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    • I have an addiction of sorts and it's known as complexity. The machine below is a representation of that complexity in that it is difficult beyond belief at times. My "Rubik's Cube" is a Eurorack synthesizer that is built up by myself with over 150 modules sourced from around the globe. This entanglement of elements demands that I learn how to patch over 1100 jacks and modulate over 1000 knobs in a multidimensional configuration where time and voltage adds to the spatial puzzle.

      You see I'm 55 years old with no previous musical background regarding how to make the stuff called music, but two years ago I embarked on this fascinating journey into bending my mind trying to learn some basics. This synthesizer operates between -10 volts and +10 volts using sine waves, triangles, saw, and square waves. Time, scales, keys, and elements of music theory are constantly trying to be crammed into my mind, it can be a difficult fit but I persist.

      Why am I on this journey? I quit watching television back in 1985 so I could have a richer more experiential life that was being directed by me instead of the influence that comes with witnessing others goings on. Over the years my wife and I taught ourselves 3D graphic design, some coding, have made videos, operated various tech businesses, traveled extensively throughout the United States after having lived in Frankfurt, Germany where I was an artist (of sorts and where I met my wife who is from that city).

      Eurorack represented a fascinating puzzle that I felt, if I could just begin to comprehend a fraction of its limitless possibilities, not only would I be delving deeper into the infinite, I'd be helping my brain health along by forcing it to learn new tricks that were far beyond my comfort zone.

      So while this should be about Eurorack, it's really about people who are aging to stop taking the easy road and being lax in challenging ourselves. Don't be afraid to fail or embarrass yourself by your own ineptitude. Kids and young adults plow into what us oldies don't like because we get stuck in our ugly routines. We then are like this synthesizer and need someone to patch our mind to another voltage and modulate our complacency until we start to sing a new tune.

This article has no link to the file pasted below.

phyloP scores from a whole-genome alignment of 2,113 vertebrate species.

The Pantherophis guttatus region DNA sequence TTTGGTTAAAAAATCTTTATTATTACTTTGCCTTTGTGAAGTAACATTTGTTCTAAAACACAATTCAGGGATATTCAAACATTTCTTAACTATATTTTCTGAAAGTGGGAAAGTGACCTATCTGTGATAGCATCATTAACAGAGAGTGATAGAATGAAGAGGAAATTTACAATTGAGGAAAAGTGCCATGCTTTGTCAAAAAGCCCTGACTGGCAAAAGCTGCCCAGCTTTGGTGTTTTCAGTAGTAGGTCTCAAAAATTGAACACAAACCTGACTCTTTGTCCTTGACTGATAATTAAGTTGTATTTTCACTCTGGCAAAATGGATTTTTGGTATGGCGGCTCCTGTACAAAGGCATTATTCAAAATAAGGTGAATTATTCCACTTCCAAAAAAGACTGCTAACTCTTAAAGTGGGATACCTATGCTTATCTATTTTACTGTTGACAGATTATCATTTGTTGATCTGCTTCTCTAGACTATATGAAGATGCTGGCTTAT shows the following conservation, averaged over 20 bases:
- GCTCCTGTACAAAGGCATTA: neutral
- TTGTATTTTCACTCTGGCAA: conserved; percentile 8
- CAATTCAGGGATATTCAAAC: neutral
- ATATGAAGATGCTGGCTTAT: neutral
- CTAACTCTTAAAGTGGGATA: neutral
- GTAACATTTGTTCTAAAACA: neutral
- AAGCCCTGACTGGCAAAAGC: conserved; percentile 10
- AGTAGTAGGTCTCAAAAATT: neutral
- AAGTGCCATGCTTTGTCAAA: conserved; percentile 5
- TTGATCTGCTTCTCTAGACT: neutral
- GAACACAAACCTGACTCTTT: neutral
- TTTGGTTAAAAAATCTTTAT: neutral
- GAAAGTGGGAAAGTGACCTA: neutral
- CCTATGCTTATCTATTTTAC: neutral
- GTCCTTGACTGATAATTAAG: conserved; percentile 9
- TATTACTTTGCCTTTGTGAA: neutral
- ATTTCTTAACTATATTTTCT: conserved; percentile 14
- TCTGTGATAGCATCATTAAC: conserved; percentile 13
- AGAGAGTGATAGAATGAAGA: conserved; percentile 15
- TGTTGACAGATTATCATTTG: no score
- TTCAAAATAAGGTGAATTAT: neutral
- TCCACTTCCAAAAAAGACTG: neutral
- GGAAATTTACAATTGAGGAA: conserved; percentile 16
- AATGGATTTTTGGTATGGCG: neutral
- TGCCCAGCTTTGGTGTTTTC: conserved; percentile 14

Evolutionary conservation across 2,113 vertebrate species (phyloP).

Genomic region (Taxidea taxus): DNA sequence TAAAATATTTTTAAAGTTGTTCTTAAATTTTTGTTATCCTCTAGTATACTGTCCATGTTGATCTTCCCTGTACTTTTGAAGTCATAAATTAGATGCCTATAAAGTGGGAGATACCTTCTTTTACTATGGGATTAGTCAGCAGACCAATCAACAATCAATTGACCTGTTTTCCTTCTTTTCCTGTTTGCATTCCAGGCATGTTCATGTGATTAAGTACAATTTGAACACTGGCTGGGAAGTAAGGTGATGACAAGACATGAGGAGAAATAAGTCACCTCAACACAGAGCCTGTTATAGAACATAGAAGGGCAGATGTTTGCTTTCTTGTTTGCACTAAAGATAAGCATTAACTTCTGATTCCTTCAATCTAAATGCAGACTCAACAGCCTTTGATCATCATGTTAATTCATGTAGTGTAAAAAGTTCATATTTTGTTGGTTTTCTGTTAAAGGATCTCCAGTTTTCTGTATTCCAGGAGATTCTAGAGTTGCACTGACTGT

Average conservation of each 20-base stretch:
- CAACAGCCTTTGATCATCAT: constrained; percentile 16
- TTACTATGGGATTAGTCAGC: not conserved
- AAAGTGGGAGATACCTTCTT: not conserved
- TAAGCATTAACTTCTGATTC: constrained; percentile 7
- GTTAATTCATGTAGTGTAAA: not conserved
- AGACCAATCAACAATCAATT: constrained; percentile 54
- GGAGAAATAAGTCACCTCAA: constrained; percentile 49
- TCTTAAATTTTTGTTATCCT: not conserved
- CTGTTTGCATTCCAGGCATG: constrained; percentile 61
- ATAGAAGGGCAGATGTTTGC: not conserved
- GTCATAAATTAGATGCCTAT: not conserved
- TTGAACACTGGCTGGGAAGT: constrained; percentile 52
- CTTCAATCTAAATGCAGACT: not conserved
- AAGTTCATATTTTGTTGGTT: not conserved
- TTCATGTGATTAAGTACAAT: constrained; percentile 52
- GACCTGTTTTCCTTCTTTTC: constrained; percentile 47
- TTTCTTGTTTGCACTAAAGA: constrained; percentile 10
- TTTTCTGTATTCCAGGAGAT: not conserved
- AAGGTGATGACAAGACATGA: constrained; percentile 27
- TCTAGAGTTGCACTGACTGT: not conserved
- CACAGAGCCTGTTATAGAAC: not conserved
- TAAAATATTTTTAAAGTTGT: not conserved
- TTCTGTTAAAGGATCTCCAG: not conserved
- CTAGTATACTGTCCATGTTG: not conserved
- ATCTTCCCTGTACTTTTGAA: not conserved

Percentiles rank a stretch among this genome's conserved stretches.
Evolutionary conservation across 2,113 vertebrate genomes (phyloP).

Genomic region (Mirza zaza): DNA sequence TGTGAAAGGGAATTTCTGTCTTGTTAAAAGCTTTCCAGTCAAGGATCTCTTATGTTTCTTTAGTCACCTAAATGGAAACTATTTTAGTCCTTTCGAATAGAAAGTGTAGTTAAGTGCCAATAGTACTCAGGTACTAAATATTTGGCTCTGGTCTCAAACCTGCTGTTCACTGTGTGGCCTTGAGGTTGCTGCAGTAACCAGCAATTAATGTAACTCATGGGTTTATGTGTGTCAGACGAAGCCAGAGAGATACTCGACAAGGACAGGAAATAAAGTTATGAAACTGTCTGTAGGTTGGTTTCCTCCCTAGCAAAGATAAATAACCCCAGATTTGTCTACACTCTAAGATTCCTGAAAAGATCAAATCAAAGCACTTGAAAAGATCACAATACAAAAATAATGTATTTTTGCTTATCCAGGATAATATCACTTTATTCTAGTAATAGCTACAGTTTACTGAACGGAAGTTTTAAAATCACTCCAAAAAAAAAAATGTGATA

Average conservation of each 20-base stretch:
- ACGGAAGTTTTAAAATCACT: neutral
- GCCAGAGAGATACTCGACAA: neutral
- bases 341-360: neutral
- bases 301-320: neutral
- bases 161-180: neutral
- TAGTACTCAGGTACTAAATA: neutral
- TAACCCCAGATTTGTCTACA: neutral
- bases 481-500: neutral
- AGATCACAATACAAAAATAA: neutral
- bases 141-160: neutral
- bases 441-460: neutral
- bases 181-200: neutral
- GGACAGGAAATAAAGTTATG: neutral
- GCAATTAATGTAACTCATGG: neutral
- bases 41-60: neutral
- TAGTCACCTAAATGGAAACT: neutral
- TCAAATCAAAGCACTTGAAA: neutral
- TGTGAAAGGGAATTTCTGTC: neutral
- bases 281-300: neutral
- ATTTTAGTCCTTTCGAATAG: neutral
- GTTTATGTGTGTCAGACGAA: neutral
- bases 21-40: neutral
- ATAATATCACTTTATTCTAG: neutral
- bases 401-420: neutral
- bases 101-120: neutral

One never finds greatness from a position of comfort and countries cannot be great by taking an easy route, we must toil and the first place we should demand that effort is from ourselves. That is what my struggle with Eurorack is teaching me, that and how to make advanced car alarm sounds.

    • Wow! This looks amazing. It must have taken you a while to put this all together, much less learn to do useful things with it. Have you shared any of your music online?

      So while this should be about Eurorack, it's really about people who are aging to stop taking the easy road and being lax in challenging ourselves. Don't be afraid to fail or embarrass yourself by your own ineptitude. Kids and young adults plow into what us oldies don't like because we get stuck in our ugly routines. We then are like this synthesizer and need someone to patch our mind to another voltage and modulate our complacency until we start to sing a new tune.

      👏

    • If it were called music I'd say yes I've shared that, but it is not music. What I've shared are better described as audio doodles recorded while fiddling with things that seemed worth recording. Sooner or later I will record something I feel like sharing publicly and will write a post here explaining how I did it and the structure I'm attempting to explore. Thanks for the question and the first response I ever got on Cake after writing my first post here which also happens to be the first post with the subject matter of Eurorack on Cake :)

    You've been invited!